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If men had periods

To mark Menstrual Hygiene Day, 28 May, we’re asking how different life would be if men had periods – and why it matters for girls and women around the world.

Blog

28 May 2015

Periods. There it is, right there on the screen!

How does it make you feel? Awkward? Embarrassed? Like you'd want to run from the room screaming if someone started talking about their monthly bleed?

Now imagine how you'd be feeling if men had periods instead of women. We think it would be pretty different – in six significant ways.

1. The monthly bleed would be a sign of manliness!

If men menstruated, periods wouldn't be awkward or embarrassing – they'd be equated with power and virility. Men would boast about theirs around the water cooler, and pat each other on the back for overcoming another gruelling, monthly battle against nature - just like this:


2. Coming on would be celebrated

Unlike women, menstruating men wouldn't be barred from places of worship. Instead, periods would be celebrated by religions around the world, with special ceremonies to mark a boy’s first period and welcome him into manhood, and prayers dedicated to relieving cramps.

3. Periods would be called… periods!

In Belgium, 'Mary is visiting'. In France, it's 'strawberry season'. In Finland, it's 'jam week', while in the UK, we get a visit from 'Aunt Flo' – all so we don’t have to use the word 'period'. But if men menstruated, the euphemisms would be out the door and a period would be, well, a period.

4. Sportsmen would take their periods seriously – very seriously

No patronising eye-rolls here. Instead, sportsmen and their periods would become nothing short of a science, with trainers getting teammates to live together to coordinate their cycles before a big match and bookies factoring monthly bleeds into their odds on players' performances. You can just imagine it, can't you…


5. Sanitary items would be a human right

Forget taxing sanitary products as luxury items. They’d be available on the NHS and included in international aid packages alongside food, water and medicine, because 'no man should have to suffer the indignity of being denied proper menstrual hygiene support'.

6. Tampon adverts would be turbo-charged

Say goodbye to strange blue liquids. Instead, men would be queuing up to try the latest, extra-strength, triple-moulded tampons, designed by top scientists and guaranteed to get you straight out of the starting blocks. Don't believe us? Let us help you picture it:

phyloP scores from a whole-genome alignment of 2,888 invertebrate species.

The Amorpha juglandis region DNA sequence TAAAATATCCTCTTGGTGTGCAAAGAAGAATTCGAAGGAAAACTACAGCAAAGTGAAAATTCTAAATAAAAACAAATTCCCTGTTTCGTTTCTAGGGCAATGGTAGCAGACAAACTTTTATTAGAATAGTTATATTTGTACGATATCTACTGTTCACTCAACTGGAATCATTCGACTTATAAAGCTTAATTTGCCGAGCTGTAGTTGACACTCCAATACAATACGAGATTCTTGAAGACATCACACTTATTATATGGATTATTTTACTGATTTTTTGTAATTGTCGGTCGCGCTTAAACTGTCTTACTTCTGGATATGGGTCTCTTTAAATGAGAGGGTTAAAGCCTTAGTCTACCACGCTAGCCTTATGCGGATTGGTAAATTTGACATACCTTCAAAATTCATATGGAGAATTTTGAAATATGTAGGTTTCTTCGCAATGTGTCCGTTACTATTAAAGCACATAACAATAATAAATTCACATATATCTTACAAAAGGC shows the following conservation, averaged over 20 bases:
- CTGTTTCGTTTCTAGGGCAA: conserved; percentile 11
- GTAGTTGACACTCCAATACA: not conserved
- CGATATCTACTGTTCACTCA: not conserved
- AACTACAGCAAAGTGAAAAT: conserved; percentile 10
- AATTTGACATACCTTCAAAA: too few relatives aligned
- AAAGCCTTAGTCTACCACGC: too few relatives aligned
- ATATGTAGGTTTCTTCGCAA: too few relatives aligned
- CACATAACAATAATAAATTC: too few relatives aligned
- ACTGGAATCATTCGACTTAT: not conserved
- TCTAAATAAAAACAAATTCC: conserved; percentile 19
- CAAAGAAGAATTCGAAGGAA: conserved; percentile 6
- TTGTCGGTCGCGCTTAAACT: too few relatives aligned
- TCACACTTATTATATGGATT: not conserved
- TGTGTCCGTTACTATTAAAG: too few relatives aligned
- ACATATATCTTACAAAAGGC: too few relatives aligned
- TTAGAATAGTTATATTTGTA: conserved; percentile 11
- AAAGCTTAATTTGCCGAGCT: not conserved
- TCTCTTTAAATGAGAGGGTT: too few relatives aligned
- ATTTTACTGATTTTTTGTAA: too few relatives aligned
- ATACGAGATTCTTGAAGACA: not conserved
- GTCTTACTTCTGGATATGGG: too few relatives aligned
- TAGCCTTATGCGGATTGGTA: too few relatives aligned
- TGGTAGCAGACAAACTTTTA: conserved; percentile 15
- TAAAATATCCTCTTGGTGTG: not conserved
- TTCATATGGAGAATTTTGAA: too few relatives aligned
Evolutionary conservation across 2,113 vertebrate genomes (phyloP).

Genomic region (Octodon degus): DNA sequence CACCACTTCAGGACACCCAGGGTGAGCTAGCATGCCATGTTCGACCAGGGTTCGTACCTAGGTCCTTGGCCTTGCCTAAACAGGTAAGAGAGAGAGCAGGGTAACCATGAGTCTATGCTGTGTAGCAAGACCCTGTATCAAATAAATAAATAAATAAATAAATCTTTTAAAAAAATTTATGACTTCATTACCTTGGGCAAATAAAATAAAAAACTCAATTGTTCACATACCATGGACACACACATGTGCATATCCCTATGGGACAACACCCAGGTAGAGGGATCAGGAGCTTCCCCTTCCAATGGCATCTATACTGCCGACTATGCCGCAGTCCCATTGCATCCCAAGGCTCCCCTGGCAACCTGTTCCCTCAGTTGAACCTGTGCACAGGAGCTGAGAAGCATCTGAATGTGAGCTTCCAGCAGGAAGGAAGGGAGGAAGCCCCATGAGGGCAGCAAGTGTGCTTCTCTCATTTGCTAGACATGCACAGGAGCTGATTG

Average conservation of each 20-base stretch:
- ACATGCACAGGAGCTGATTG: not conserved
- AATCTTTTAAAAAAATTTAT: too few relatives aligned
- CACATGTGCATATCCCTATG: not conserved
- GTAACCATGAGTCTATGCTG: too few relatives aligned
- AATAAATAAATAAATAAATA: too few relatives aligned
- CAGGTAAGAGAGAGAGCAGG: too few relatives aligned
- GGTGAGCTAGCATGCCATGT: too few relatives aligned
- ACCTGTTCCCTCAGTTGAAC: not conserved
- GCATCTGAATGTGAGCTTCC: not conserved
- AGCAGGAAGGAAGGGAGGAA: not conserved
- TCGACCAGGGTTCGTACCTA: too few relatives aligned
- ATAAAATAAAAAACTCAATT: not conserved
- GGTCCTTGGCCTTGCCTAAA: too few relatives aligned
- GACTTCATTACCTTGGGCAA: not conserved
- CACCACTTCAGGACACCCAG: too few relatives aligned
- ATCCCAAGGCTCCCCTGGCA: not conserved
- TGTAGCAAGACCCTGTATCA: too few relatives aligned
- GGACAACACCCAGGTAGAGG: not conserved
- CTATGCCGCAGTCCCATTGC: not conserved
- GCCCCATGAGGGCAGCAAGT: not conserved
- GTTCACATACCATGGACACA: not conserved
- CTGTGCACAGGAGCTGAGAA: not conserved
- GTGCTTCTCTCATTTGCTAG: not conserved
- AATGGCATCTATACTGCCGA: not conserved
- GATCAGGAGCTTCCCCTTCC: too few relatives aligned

An end to stigma and taboo?

These might have made you smile – but the reality is that, around the world, millions of girls and women lack the clean, safe water and toilets they need to manage their periods. And it’s costing them their health, their education and their dignity.

A day for change: this is Menstrual Hygiene Day >

Menstruation matters: this is why

Having your period can be hard enough, let alone when you don't have access to safe, clean water and toilets. Three women explain the difficulties they face when they get their monthly bleed.

Lydia, 16, sitting outside her house with her brother and sister in Kampala, Uganda.

Lydia, 16, Uganda

In Uganda, Lydia's school toilets are shared between boys and girls. "Some toilets don't have doors, so people can see in or enter at any time," she explains. "They don't have water to flush or to wash with. So we don't go to school when we have our periods."

Indra, 25, stands in what remains of her kitchen in Paslan village, Gorkha, Nepal.

Indra, 25, Nepal

Indra's family home collapsed after two earthquakes struck Nepal earlier this year. "All the stuff I had for my periods was buried in the house," she tells us. "I asked the neighbours to borrow some cloth, and I had to use it for five days without any chance to wash it."

Kajal, 16, stands in front of a large open defacation area, Nihura Basti, Kanpur, India.

Kajal, 16, India

With no toilet at home, Kajal has to relieve herself out in the open. "How can you like it when there are lots of men around when you go to the toilet?" she says. "During my period it's difficult as I have to change my pad – I use any cloth and throw it away after in a bag."